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Epidemiology of invasive pneumococcal disease in the Arabian Peninsula and Egypt

Authors
Journal
International Journal of Antimicrobial Agents
0924-8579
Publisher
Elsevier
Publication Date
Volume
33
Issue
5
Identifiers
DOI: 10.1016/j.ijantimicag.2008.08.012
Keywords
  • Pneumococcus
  • Invasive
  • Vaccine
  • Surveillance
Disciplines
  • Medicine

Abstract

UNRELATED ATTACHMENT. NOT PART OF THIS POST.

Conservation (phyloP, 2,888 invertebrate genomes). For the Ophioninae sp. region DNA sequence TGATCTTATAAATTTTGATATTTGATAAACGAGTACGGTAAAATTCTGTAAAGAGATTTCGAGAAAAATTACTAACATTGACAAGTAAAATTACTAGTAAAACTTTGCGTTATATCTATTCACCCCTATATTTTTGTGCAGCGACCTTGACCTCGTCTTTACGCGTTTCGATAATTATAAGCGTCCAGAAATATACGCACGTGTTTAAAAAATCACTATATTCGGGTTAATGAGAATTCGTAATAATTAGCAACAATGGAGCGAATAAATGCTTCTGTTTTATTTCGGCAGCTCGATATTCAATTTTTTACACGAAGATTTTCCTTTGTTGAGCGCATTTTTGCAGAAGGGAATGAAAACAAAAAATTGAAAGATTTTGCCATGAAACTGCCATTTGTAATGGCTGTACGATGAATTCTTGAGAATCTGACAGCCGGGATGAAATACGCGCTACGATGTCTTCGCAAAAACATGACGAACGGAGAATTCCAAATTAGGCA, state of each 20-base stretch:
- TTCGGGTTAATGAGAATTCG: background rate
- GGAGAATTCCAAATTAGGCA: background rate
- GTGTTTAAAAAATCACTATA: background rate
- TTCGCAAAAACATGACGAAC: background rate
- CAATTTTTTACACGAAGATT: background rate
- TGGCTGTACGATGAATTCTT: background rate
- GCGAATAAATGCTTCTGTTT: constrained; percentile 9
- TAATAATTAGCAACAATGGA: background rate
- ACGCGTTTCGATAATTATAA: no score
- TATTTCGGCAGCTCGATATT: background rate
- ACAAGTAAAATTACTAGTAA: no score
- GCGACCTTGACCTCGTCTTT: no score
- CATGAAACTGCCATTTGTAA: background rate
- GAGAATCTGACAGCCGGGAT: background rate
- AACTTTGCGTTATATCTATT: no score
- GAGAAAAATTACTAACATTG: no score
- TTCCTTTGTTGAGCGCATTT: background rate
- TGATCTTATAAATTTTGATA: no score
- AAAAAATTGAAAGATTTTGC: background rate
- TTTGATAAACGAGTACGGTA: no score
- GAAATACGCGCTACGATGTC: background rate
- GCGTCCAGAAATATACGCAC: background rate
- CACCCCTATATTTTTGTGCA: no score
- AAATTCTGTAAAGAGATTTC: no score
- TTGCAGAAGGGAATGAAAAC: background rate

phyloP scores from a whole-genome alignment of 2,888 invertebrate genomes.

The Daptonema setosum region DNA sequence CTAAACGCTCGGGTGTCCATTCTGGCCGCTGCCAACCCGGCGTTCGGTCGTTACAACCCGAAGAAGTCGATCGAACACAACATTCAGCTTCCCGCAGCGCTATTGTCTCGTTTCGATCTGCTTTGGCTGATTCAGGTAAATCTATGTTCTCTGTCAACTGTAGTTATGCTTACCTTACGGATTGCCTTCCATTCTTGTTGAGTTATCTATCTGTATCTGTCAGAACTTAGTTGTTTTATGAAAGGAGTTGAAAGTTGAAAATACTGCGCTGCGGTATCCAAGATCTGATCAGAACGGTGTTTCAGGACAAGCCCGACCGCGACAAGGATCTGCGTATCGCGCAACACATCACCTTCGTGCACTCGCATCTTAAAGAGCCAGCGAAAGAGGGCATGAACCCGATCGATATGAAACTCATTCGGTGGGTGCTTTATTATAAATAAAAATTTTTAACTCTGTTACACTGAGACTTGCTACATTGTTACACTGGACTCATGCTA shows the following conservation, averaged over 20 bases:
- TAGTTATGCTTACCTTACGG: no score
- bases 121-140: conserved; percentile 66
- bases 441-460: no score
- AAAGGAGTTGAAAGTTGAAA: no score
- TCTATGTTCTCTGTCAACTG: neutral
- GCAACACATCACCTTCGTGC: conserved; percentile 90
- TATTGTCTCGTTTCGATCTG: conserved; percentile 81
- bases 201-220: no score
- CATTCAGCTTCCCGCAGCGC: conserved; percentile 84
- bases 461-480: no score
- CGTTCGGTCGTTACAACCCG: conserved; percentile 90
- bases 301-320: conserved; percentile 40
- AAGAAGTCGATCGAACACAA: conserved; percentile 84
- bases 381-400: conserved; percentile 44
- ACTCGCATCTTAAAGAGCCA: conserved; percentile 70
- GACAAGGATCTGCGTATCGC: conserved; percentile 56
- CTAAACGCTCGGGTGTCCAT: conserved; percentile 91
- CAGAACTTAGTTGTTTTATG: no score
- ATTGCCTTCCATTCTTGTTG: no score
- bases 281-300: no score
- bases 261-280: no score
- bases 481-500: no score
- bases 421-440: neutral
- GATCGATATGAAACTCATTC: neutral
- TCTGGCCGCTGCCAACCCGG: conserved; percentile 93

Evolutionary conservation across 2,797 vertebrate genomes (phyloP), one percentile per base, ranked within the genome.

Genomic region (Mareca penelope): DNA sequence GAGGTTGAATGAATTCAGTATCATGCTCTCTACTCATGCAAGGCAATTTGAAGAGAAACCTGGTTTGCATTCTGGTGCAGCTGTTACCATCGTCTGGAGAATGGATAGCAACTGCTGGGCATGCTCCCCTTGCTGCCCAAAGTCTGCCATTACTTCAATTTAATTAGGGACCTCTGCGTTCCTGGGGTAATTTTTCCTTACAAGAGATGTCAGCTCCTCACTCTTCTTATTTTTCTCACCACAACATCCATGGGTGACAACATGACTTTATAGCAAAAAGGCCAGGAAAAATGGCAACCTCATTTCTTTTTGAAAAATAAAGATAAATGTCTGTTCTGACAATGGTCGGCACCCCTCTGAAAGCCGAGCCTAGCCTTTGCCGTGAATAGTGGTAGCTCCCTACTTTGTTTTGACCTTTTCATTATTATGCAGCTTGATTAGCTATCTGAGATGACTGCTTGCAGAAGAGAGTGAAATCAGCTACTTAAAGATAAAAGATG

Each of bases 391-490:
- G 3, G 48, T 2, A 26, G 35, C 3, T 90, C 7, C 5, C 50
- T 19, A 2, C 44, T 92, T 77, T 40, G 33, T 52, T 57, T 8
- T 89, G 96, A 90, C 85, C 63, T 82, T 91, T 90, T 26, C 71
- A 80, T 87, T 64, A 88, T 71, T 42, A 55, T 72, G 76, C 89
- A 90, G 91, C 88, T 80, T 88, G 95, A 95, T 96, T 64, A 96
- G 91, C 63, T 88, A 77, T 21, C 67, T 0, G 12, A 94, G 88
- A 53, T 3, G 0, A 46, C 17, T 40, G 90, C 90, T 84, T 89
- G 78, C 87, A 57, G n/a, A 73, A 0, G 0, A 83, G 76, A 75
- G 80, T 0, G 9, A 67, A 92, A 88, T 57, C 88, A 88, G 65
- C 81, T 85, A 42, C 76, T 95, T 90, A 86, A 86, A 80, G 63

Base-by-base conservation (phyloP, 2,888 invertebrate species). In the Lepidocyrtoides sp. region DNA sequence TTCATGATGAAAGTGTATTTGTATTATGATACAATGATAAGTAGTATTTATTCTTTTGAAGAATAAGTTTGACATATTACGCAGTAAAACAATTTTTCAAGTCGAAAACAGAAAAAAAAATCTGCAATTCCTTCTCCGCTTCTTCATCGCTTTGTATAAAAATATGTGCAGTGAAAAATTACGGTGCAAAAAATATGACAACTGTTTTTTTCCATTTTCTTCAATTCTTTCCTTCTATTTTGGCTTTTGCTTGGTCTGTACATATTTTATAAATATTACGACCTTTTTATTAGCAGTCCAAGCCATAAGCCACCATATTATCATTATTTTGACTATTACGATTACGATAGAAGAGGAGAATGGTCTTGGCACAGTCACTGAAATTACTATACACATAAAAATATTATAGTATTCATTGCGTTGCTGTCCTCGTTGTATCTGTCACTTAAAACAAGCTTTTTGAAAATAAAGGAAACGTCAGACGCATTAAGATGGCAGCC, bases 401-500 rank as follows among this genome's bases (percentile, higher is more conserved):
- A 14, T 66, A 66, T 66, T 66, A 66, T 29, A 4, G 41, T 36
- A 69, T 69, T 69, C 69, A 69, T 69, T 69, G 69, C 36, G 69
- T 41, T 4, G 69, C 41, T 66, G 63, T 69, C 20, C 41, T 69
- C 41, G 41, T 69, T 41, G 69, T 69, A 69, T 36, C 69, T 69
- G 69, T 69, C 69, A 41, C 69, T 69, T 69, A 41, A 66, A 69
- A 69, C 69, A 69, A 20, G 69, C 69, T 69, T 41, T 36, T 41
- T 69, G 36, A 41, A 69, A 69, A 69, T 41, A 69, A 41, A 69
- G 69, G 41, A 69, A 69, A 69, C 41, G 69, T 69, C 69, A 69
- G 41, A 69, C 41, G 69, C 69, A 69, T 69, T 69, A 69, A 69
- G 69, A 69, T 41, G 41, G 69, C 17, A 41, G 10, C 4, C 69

Abstract Invasive pneumococcal disease (IPD) causes considerable morbidity and mortality among children worldwide. This review describes the burden of disease and pneumococcal serotypes/serogroups causing disease in children in the Arabian Peninsula and Egypt identified from a literature search from 1990 to 2007. The incidence of IPD in children aged ≤5 years ranged from 3.4 to 53.5 per 100 000. Bacteraemia cases were responsible for 61–100% (children <2 years) of total IPD. Pneumococcal meningitis cases ranged from 3% to 25% (<2 years) and from 7% to 30% (≤5 years). The most common IPD serotypes/serogroups were 14, 23F, 6B, 19F and 6A (≤5 years). Circulating serotypes/serogroups causing IPD potentially covered by the 7-valent pneumococcal conjugate vaccine (PCV-7) ranged from 49% to 83% (<2 years) and from 61% to 69% (≤5 years). Penicillin resistance among invasive isolates ranged from 0% to 78%. Case fatality and morbidity rates for pneumococcal meningitis were 0–22% and 10–62%, respectively. Incidence and morbidity data for meningitis and bacteraemia demonstrate a substantial vaccine-preventable burden of IPD in young children. Standardisation of definitions and development of improved regional surveillance/reporting would enable the region to measure better the impact of prevention strategies for IPD, such as infant-based immunisation programmes.

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